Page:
There are many problems with the simplification of elementary functions, particularly over the complex plane. Systems tend to make major errors, or not to simplify enough. In this paper we outline the "unwinding number" approach to such problems, and show how it can be used to prevent errors and to systematise such simplification, even though we have not yet reduced the simplification process to a complete algorithm. The unsolved problems axe probably more amenable to the techniques of artificial intelligence and theorem proving than the original problem of complex-variable analysis.
|Title of host publication||Artificial Intelligence and Symbolic Computation|
|Subtitle of host publication||Revised Papers|
|Editors||J. A. Campbell, E. Roanes-Lozano|
|Place of Publication||Berlin, Germany|
|Number of pages||12|
|Publication status||Published - 2001|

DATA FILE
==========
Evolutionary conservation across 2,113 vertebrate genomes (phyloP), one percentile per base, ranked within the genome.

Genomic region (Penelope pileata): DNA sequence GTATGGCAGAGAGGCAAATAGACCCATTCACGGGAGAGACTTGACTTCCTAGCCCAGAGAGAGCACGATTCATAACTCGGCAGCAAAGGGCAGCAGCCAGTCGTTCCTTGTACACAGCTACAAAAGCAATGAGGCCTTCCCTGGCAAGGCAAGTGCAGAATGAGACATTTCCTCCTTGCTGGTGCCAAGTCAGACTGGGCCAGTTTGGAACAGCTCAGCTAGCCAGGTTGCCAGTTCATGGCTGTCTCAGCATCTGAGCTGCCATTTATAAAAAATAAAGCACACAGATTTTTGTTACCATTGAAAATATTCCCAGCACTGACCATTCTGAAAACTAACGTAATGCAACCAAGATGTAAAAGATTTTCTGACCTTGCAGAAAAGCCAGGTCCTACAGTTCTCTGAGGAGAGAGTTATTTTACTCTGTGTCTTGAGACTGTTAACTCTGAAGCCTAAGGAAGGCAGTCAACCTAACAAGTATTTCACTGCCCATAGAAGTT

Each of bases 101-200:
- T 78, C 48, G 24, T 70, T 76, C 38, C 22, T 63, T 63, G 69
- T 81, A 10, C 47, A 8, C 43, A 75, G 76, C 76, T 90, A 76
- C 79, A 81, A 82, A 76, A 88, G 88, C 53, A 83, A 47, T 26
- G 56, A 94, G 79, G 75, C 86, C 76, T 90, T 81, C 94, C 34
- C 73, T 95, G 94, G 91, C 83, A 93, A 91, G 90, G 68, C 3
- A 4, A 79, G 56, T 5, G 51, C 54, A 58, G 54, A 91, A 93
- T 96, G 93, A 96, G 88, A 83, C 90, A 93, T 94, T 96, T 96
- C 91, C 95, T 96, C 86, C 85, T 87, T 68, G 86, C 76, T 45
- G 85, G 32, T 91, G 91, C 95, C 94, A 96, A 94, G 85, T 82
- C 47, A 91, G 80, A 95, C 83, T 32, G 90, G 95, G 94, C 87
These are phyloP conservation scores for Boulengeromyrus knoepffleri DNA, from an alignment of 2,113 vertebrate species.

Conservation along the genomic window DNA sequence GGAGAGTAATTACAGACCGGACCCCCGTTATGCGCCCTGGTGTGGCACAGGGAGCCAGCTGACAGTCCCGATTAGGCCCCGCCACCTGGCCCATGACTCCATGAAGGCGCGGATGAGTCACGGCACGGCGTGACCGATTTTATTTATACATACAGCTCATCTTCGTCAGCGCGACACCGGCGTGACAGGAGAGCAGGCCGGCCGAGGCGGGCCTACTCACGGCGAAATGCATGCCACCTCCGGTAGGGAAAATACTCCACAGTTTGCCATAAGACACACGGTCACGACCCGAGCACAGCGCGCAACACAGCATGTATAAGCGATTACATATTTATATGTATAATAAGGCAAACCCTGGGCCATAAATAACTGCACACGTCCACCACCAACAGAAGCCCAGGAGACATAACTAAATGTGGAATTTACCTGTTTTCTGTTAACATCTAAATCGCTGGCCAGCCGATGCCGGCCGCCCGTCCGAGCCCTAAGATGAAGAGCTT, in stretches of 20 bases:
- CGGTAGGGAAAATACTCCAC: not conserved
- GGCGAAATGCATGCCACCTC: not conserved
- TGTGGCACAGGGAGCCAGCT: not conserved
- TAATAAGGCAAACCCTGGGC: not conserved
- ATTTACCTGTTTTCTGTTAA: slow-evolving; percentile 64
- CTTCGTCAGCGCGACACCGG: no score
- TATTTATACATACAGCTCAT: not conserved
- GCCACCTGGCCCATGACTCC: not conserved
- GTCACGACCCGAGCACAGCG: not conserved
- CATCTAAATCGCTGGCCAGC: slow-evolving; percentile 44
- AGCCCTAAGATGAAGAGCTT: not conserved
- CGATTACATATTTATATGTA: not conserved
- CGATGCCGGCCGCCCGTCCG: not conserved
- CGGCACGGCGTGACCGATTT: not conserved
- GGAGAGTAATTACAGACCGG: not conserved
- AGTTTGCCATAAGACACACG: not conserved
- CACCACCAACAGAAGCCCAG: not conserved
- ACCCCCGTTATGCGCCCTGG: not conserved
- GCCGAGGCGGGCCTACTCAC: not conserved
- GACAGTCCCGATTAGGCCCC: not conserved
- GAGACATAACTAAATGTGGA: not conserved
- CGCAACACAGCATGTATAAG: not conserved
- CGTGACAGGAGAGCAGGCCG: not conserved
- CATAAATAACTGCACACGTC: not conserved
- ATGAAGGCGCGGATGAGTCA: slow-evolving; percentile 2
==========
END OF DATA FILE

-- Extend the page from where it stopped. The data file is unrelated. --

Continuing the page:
|Event||International Conference Artificial Intelligence and Symbolic Computation (AISC), 2000 - Madrid, Spain|
Duration: 17 Jul 2000 → 19 Jul 2000
|Name||Lecture Notes in Artificial Intelligence|
|Conference||International Conference Artificial Intelligence and Symbolic Computation (AISC), 2000|
|Period||17/07/00 → 19/07/00|
Corless, R. M., Davenport, J. H., Jeffrey, D. J., Litt, G., & Watt, S. M. (2001). Reasoning about the elementary functions of complex analysis. In J. A. Campbell, & E. Roanes-Lozano (Eds.), Artificial Intelligence and Symbolic Computation: Revised Papers (pp. 115-126). (Lecture Notes in Artificial Intelligence; Vol. 1930). Springer.